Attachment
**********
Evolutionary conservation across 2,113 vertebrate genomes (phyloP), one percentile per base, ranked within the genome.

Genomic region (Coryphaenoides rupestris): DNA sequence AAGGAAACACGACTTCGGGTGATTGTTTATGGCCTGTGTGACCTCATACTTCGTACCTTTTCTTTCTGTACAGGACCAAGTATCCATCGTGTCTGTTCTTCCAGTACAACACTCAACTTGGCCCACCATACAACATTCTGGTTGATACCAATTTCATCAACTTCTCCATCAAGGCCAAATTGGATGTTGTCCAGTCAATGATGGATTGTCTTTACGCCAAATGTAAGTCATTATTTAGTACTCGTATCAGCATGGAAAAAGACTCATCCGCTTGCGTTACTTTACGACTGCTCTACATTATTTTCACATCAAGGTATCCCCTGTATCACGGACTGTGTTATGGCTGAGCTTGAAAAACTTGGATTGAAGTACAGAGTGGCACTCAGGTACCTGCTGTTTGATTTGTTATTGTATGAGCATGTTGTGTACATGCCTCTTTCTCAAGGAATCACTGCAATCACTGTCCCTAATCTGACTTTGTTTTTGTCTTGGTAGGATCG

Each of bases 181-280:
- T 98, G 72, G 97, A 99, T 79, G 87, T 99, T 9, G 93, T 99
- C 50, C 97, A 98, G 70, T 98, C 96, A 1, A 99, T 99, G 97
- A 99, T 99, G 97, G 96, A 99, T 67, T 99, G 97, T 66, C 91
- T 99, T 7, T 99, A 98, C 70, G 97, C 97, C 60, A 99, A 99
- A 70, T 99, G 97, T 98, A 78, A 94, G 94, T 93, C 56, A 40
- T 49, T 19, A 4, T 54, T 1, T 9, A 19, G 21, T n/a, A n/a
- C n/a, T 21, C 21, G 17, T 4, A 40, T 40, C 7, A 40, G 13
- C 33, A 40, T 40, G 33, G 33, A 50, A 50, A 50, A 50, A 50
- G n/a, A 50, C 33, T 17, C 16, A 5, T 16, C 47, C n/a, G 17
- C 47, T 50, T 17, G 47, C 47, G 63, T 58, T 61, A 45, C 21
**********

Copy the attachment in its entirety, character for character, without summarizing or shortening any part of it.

Evolutionary conservation across 2,113 vertebrate genomes (phyloP), one percentile per base, ranked within the genome.

Genomic region (Coryphaenoides rupestris): DNA sequence AAGGAAACACGACTTCGGGTGATTGTTTATGGCCTGTGTGACCTCATACTTCGTACCTTTTCTTTCTGTACAGGACCAAGTATCCATCGTGTCTGTTCTTCCAGTACAACACTCAACTTGGCCCACCATACAACATTCTGGTTGATACCAATTTCATCAACTTCTCCATCAAGGCCAAATTGGATGTTGTCCAGTCAATGATGGATTGTCTTTACGCCAAATGTAAGTCATTATTTAGTACTCGTATCAGCATGGAAAAAGACTCATCCGCTTGCGTTACTTTACGACTGCTCTACATTATTTTCACATCAAGGTATCCCCTGTATCACGGACTGTGTTATGGCTGAGCTTGAAAAACTTGGATTGAAGTACAGAGTGGCACTCAGGTACCTGCTGTTTGATTTGTTATTGTATGAGCATGTTGTGTACATGCCTCTTTCTCAAGGAATCACTGCAATCACTGTCCCTAATCTGACTTTGTTTTTGTCTTGGTAGGATCG

Each of bases 181-280:
- T 98, G 72, G 97, A 99, T 79, G 87, T 99, T 9, G 93, T 99
- C 50, C 97, A 98, G 70, T 98, C 96, A 1, A 99, T 99, G 97
- A 99, T 99, G 97, G 96, A 99, T 67, T 99, G 97, T 66, C 91
- T 99, T 7, T 99, A 98, C 70, G 97, C 97, C 60, A 99, A 99
- A 70, T 99, G 97, T 98, A 78, A 94, G 94, T 93, C 56, A 40
- T 49, T 19, A 4, T 54, T 1, T 9, A 19, G 21, T n/a, A n/a
- C n/a, T 21, C 21, G 17, T 4, A 40, T 40, C 7, A 40, G 13
- C 33, A 40, T 40, G 33, G 33, A 50, A 50, A 50, A 50, A 50
- G n/a, A 50, C 33, T 17, C 16, A 5, T 16, C 47, C n/a, G 17
- C 47, T 50, T 17, G 47, C 47, G 63, T 58, T 61, A 45, C 21